proposed ecological mitigation measures are inadequate.
Hinkley is projected to cost up to £37bn. Once operational, it should generate 3,200 MW of energy, supplying 7% of UK total power, and providing energy to 6 million homes.
Hornsea Project Two is expected to cost £6bn and to generate 1,500 MW of energy, supplying 1.8 million homes.
On the face of it, Hornsea has a lower cost-base per MW generated, but there are many other factors, including the feasibility of having the quantity of Hornsea-style offshore wind installations to match the capacity of a single Hinckley plant, and the
intermittence issues of wind power.
As mentioned above, the government will provide £730m by way of CfDs for this sort of project, so Hornsea Project Two will benefit from some of this funding.
There may be legal challenges in relation to the environmental mitigation aspects of this project, associated with the concerns noted above about porpoises and birds. On the other hand, it also shows an upward trend in offshore renewables developments,
which require legal support from energy lawyers through the planning and contracting process. The costs of wind turbine equipment have fallen by almost a third since 2009 and there is predicted to be a step change in wind energy deployment over the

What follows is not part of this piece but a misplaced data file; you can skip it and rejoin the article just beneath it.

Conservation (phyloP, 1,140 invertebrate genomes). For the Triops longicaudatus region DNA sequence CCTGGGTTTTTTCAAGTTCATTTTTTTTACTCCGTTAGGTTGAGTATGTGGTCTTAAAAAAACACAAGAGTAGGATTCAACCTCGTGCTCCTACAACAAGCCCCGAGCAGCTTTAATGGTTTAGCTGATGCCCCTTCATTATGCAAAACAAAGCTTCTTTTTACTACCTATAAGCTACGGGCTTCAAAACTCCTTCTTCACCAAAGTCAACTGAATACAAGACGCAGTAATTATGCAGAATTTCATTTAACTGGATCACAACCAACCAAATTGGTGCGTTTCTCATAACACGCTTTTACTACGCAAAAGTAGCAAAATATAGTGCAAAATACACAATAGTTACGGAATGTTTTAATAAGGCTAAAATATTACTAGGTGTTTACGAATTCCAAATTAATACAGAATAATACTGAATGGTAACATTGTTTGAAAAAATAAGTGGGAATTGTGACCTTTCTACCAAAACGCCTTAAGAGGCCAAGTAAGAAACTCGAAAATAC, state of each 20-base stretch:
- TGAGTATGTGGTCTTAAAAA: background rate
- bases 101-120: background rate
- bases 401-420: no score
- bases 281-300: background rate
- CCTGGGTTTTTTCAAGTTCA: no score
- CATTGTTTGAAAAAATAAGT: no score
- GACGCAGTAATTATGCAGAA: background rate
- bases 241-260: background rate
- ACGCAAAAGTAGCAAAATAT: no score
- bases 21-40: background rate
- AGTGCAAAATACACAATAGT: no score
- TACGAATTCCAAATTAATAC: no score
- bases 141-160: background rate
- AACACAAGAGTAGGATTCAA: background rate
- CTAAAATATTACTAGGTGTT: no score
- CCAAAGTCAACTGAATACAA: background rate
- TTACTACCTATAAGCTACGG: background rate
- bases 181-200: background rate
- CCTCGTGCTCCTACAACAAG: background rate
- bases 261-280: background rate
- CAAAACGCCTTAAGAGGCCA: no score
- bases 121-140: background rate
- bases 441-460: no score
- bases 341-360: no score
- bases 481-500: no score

next ten years as a result of these falling costs and the UK government’s commitments to climate change targets, such as under the Paris Agreement. Therefore, there are likely to be more opportunities for energy lawyers to become involved in
this type of project in the coming years.
There appears to be an increased focus on renewable energy sources, potentially driven by the projected failure to meet the 2020 renewables targets unless there is an increase in capacity. However, the recent change in government and impending exit of
the UK from the EU means there is still some uncertainty as to the UK’s longer term strategy for renewables.
Once the UK exits the EU, it will not be bound by the EU 2020 renewables targets, but still has its own more challenging domestic targets set by the Climate Change Act 2008 of cutting emissions 80% by 2050, and renewable energy must form part of the strategy to reach that target.
Changes in the government’s organisation around energy and climate change—scrapping the Department of Energy and Climate Change and replacing the Secretary of State for Environment—have led commentators to question the new Prime Minister’s
commitment to tackling climate change, but it remains to be seen how this will play out.
There are a number of other major offshore schemes in the pipeline. If approved by the government in 2018, Hornsea Project Three will be expected to be operational by 2023–2025; and in the longer term there are plans for Hornsea Project Four. There
are other major future projects planned in The Moray Firth and Norfolk/East Anglia. It is predicted that the UK could have up to 15GW of offshore wind by 2025 (currently there is about 5GW from operational offshore wind farms).
Interviewed by Nicola Laver.
The views expressed by our Legal Analysis interviewees are not necessarily those of the proprietor.